IBS Diet: What to Do and What to Avoid

The influence of diet is unique to each person. There is no generalized dietary advice that will work for everyone.

A healthcare provider can take a brief dietary history and help identify dietary and/or other factors that may impact symptoms. Keeping a diary for 2–3 weeks of dietary intake, symptoms, and any associated factors (like daily obligations, stressors, poor sleep, medications) can help with this.

For those with irritable bowel syndrome (IBS) who benefit from simple dietary modifications, it makes sense to adjust the diet and reduce the intake of the offending food. It does not make sense to adopt unnecessarily limited diets. This can lead to reduced quality of life or even malnutrition.

Healthcare providers and patients need to talk about diet. Guidance needs to be provided by a knowledgeable health care professional (like a healthcare provider or registered dietician). They can assess individual circumstances affecting IBS, while helping make sure that nutritional needs are being met through a balanced diet, and healthy eating habits.

Learn More About Talking To Your Healthcare Provider

Tips for an IBS-Friendly Diet

Meals may seem to trigger symptoms. It may be the process of eating and not a certain food that sets off your symptoms. Eating stimulates the digestive tract, which can over-respond because of IBS.

  • Try eating smaller meals, more often, spread throughout your day. Instead of 3 meals, try 5 or 6 regularly scheduled small meals.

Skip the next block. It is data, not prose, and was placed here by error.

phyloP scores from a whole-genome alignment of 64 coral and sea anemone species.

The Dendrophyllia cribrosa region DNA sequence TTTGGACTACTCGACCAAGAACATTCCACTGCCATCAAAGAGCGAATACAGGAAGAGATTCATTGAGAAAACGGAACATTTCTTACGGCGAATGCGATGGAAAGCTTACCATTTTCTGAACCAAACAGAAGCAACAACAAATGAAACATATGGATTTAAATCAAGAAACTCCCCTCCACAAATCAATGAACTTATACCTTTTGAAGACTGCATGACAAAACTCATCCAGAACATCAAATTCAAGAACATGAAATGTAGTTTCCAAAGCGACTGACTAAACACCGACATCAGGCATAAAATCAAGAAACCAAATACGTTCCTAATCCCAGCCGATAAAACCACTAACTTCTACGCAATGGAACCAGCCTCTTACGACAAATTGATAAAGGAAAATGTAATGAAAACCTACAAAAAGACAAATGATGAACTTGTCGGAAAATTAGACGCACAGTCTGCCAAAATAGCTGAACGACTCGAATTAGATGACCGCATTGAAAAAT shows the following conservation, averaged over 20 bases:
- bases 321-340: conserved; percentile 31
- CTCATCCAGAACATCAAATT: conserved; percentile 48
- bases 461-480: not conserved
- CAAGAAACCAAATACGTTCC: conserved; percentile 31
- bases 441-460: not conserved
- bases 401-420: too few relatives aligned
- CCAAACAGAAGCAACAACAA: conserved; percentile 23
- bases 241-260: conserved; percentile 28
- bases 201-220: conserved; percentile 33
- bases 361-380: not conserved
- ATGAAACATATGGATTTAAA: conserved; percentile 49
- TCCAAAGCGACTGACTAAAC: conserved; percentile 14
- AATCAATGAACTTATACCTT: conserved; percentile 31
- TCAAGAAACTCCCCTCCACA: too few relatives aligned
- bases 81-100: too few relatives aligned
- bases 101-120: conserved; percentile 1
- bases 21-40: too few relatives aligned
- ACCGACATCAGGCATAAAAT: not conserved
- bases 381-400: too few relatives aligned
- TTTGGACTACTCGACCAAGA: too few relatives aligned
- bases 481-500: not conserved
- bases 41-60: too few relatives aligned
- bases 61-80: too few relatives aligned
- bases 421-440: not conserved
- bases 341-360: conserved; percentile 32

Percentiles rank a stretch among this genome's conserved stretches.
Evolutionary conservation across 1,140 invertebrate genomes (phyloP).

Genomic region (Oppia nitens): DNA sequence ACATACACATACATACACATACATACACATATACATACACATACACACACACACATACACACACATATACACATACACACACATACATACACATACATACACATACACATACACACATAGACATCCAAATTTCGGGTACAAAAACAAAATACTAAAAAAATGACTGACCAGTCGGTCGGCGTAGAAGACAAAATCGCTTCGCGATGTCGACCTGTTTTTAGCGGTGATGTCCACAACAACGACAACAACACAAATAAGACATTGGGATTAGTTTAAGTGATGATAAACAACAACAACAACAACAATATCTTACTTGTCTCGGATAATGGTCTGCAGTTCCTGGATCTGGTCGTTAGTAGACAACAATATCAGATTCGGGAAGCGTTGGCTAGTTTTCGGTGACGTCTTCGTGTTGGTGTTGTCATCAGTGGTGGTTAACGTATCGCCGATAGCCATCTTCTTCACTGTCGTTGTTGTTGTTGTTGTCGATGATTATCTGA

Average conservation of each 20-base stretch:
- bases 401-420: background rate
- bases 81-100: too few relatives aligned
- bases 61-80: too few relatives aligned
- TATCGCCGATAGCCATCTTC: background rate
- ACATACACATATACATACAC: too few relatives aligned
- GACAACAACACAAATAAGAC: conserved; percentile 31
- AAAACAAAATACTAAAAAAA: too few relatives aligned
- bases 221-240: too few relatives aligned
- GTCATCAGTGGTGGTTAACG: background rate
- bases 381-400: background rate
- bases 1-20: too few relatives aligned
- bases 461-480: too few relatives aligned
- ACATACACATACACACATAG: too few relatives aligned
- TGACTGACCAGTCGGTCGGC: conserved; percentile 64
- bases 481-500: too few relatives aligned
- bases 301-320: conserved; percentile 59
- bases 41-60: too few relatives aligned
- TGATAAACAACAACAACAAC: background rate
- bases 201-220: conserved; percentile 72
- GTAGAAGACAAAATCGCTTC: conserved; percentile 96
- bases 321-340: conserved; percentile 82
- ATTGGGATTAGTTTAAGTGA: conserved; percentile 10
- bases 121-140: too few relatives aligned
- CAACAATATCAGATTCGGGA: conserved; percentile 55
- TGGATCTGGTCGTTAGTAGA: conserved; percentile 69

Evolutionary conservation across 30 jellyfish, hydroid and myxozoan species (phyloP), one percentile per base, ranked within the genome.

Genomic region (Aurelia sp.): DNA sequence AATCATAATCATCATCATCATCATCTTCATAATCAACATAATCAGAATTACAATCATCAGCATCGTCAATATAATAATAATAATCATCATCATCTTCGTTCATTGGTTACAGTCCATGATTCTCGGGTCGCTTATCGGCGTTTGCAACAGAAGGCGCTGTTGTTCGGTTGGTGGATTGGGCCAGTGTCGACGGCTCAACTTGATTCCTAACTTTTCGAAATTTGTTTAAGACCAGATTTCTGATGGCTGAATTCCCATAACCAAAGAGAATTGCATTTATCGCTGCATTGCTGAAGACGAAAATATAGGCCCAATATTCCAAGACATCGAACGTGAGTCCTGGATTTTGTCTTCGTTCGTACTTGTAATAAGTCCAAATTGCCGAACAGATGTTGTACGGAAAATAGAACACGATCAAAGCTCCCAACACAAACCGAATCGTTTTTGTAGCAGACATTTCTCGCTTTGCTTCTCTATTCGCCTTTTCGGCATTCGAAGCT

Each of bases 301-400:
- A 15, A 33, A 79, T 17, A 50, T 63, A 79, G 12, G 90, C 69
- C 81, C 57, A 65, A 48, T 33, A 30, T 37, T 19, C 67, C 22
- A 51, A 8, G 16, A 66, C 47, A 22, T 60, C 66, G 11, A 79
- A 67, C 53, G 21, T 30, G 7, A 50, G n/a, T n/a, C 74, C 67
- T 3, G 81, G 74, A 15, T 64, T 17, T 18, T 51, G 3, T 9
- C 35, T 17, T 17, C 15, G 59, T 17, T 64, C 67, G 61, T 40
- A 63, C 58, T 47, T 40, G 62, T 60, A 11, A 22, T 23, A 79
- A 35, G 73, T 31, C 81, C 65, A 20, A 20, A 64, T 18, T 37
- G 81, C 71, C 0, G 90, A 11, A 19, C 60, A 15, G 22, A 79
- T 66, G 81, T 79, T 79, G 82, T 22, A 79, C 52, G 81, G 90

• Slow down; don’t rush through meals.
  • Avoid meals that over-stimulate everyone’s gut, like large meals or high-fat foods. If you are constipated, try to make sure you have breakfast, as this is the meal that is most likely to stimulate the colon and give you a bowel movement.

If you think a certain food is a problem, try cutting it out of your diet for about 12 weeks. (If you suspect more than one, cut out one at a time so you know which one causes you problems.) If there’s no change, go back to eating it.

The foods most likely to cause problems are:

  • Insoluble (cereal) fiber
  • Coffee/caffeine
  • Chocolate
  • Nuts


Poorly absorbable, highly gas-forming carbohydrates are associated with increased IBS symptoms in some people. These foods are collectively called FODMAPs. Learn more here. Be sure to eat a healthy diet. If food is a major problem for you, talk to your healthcare providers or a registered dietitian to work out a meal plan that’s best for you.

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IFFGD is a nonprofit education and research organization. Our mission is to inform, assist, and support people affected by gastrointestinal disorders.

Our original content is authored specifically for IFFGD readers, in response to your questions and concerns.

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